Exhibit celebrates 250 years of friendship Twitter
By Kathleen Parrish
Gilles Siméoni, president of Corsican Executive Council, Skyped with faculty and students Wednesday during a reception in Pardee Hall to mark the opening of Lafayette, Paoli, and the Revolutionary Spirit and celebrate 250 years of Francophone/American friendships.
The 17-panel exhibit is a gift from the Collectivity of Corsica and chronicles the life of Gen. Pasquale Paoli, an important figure from Corsica, a French-speaking island in the Mediterranean. Paoli wrote the first democratic constitution in Europe in 1755, served as the Corsican chief executive, and led the resistance against the French in 1768.
Paoli and the Marquis de Lafayette were contemporaries, both fighting for the establishment of democratic governments.
Siméoni had planned on attending the reception in person but had to cancel his flight at the last minute due to a waste management crisis on the island. After being welcomed by President Alison Byerly and Olga Anna Duhl, Oliver E. Williams Professor of Languages, Siméoni gave a brief history of the island and its people, who are seeking greater autonomy over their own affairs from France.
“When you don’t know where you came from, you don’t know where you’re supposed to go,” said Siméoni, a criminal defense attorney whose father, Edmund Siméoni, led the fight for Corsican independence 50 years ago.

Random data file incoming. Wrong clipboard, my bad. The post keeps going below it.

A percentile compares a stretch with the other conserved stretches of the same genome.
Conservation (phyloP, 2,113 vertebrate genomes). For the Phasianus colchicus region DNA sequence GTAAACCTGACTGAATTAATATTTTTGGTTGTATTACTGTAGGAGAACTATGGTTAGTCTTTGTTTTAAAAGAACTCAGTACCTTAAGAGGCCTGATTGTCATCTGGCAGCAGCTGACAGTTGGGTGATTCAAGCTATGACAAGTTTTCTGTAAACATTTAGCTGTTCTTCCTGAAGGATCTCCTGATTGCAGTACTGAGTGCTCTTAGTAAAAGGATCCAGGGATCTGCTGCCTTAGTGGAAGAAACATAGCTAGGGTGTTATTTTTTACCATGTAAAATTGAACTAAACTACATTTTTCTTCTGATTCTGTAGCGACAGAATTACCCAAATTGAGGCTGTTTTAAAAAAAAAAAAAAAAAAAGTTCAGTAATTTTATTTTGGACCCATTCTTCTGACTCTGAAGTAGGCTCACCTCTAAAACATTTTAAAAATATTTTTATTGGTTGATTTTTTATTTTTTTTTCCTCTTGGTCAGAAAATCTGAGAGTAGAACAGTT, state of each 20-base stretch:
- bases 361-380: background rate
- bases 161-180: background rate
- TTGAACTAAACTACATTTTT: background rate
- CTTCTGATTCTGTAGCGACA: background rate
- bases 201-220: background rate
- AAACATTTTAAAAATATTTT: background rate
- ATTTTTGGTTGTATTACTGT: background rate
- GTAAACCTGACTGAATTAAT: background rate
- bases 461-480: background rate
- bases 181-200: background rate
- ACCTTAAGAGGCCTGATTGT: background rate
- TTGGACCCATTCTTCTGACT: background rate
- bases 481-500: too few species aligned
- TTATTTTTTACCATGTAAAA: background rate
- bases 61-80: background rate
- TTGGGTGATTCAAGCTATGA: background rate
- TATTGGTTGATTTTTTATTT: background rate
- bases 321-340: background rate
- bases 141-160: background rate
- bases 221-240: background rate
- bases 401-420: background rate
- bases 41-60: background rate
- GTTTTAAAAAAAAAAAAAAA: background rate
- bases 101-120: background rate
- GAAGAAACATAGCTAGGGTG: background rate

Siméoni invited Lafayette students to visit the French island in hopes of starting an exchange program with University of Corsica. It’s important to dialogue about education, world affairs, and problems, he said.
“When you are an island you can be very close on yourself,” he said. “We need to know what is going on in other countries, and America is very important to us.”
After his talk, French filmmaker Catherine Sorba screened her documentary From Stars to Stars, which traces the island’s turbulent quest for independence and its hope for a peaceful resolution. The script was written by Siméoni as a message to the Lafayette community, said Mary Toulouse, director of the College’s Foreign Languages and Literatures Resource Center and visiting professor of French.
The relationship between Corsica and Lafayette College was forged by Ed Auble ’61, a two-time president of the Paoli Business and Professional Association in Paoli, Pa., the oldest establishment in America bearing the island hero’s name. In 2017, Auble was invited to Corsica and then helped to arrange for a Corsican contingent to visit Paoli, Pa.